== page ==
New to Typophile? Accounts are free, and easy to set up.
It's hard to believe that Monotype, a successful company and a great font house with a history of brilliant design behind it, could cut two slightly different versions of a distinctive eighteenth-century font, and choose the wrong one to preserve; but such happened in the 1920s to 'Fournier' -- attractive enough, if a little plain -- and its more beautiful sister 'Barbou'.
From: – Stanley Morison, ‘A Tally of Types’, pages 79-80. Cambridge UK: Cambridge University Press, 1973.
To these biographical notes a few paragraphs may be added about the book-faces originated by Fournier, which were recut by the Monotype Corporation and immediately acquired for use at Cambridge. Although it was decided in 1922 to proceed with the recutting of one of the roman and italics characteristic of Fournier’s early period, work was not begun until the autumn of 1924. When the Corporation made its decision, there remained some doubt as to the best model, and two designs were cut, which are here compared for the first time. They are numbered 185 and 178 respectively.
Owing to some confusion (due to the typographical adviser’s absence abroad), series 185 was approved. This, therefore, is the face that, after a highly successful career of over twenty-five years, appears here and in the Corporation’s specimen. It is a reproduction of Nos. xlvi (roman) and xlvii (italic) named in the Manuel Typographique as ‘St Augustin Ordinaire’. The great seven-volume Shakespeare printed at Cambridge for Francis Meynell between 1929 and 1933 is, according to the considered judgement of its designer, the ‘chef d’oeuvre of the Nonesuch Press’. As a use of series 185, it is no less a monument to Fournier le jeune, although the capitals were specially reduced in height. The first size of the Monotype recutting was completed in 1925.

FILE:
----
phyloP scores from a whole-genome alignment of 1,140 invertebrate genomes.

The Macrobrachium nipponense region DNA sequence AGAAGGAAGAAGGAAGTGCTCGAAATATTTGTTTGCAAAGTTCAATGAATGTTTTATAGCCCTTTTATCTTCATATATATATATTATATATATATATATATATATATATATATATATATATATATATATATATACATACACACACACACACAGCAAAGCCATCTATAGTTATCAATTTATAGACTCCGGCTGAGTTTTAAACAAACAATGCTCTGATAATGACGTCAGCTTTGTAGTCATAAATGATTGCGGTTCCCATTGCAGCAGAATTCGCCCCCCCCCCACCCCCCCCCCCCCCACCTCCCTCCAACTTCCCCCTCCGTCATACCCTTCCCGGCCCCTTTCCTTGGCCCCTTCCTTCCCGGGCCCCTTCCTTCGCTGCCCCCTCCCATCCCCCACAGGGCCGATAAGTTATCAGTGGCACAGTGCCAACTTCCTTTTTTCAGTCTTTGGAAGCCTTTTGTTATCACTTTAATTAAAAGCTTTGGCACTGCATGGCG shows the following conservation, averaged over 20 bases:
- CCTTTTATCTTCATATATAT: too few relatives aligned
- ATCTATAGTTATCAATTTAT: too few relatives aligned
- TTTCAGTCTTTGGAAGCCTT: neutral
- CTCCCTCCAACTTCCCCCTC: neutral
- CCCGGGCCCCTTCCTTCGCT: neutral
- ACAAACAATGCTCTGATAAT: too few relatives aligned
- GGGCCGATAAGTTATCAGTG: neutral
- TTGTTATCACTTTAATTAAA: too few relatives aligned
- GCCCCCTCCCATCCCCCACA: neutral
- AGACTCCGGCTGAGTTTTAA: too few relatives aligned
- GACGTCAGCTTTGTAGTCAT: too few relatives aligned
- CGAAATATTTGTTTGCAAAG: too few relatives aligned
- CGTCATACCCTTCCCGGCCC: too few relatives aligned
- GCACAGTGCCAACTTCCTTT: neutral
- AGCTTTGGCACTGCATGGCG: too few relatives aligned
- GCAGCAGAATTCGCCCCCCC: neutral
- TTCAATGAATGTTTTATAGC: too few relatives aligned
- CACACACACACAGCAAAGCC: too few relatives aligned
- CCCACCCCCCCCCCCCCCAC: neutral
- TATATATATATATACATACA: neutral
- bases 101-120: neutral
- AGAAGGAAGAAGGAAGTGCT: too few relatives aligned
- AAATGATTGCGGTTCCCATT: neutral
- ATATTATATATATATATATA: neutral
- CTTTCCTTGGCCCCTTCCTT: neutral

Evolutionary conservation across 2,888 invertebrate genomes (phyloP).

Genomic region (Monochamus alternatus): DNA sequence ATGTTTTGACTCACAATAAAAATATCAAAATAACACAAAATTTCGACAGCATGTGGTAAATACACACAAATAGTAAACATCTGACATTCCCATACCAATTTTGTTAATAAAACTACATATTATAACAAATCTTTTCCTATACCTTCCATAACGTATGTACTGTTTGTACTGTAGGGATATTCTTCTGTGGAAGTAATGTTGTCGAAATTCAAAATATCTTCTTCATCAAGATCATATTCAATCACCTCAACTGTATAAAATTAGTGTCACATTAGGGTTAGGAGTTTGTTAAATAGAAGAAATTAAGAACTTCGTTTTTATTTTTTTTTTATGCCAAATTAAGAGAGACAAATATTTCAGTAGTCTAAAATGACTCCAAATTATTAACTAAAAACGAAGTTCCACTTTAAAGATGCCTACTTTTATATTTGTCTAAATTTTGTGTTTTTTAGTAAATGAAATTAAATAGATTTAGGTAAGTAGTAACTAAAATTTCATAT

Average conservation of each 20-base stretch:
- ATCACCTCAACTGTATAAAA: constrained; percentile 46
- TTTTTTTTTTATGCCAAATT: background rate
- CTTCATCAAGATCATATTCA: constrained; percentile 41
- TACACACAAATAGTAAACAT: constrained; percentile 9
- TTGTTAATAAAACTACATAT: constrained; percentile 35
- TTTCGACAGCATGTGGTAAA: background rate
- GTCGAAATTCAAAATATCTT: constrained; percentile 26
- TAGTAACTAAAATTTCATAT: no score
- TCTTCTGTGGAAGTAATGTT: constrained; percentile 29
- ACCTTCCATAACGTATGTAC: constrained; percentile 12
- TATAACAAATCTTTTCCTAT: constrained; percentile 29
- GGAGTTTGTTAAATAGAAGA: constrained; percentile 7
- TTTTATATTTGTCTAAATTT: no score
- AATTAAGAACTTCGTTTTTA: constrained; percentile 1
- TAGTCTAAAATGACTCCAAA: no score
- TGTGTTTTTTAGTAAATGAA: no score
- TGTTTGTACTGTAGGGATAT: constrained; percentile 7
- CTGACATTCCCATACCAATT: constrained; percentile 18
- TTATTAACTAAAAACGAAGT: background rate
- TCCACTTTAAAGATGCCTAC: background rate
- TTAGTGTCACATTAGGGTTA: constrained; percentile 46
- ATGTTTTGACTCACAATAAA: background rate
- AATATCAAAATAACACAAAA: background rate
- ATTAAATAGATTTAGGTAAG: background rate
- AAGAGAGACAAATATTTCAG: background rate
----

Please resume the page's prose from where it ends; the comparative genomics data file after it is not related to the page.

The second and, surely, preferable design (shown in this paragraph) is numbered series 178, only one size of which, in one set of matrices, was struck. They were acquired by Cambridge, where they are known as ‘Barbou’, and were first used for the composition of ‘The Fleuron’, vol. V, printed at Cambridge in 1926. The Barbou type was used for the composition in 1926 on a type-facsimile of ‘Traité historique et critique sur l’origine et les progrès des caractères de font, pour l’impression de la musique’ which Fournier wrote and Barbou published in 1765. The facsimile was duly proofed, but pressure of work of a different kind having first delayed the writing of the necessary introduction and finally postponed it to the Greek Kalends, Lewis after fifteen years dissed the type (‘It had whiskers on it’), and the project was abandoned. The Barbou type has had occasional use since ‘The Fleuron’ came to its appointed end with volume VII (Cambridge, 1930). This paragraph enables comparison to be made with the standard Fournier shown in those preceding it. Both designs were cut by Fournier le jeune before 1742. They are both unmistakably eighteenth-century in cut; neither is conspicuously French, or even markedly continental. Both series provide for a persistent need in the trade: a bookish type which is narrow in the body without looking starved, an effect better reached by series 178 than by 185.*
The headpiece at the beginning of this section is composed from reproductions of ornaments designed and engraved by the artist. Fournier’s ornaments as a whole and the use he made of them alone place him at the head of his craft during a century that included Bodoni and Baskerville among his great contemporaries.
Attached is a scan of page 80 of Morison's book, which gives examples of Fournier at the head and tail of the page, and Barbou in the centre.
I like my digital version of Fournier, but I agree with most commentators that at sizes less than 16 point, it gives a spindly and anaemic effect. How I long to hear that Barbou has been revived as a digital face...
John Tranter, Balmain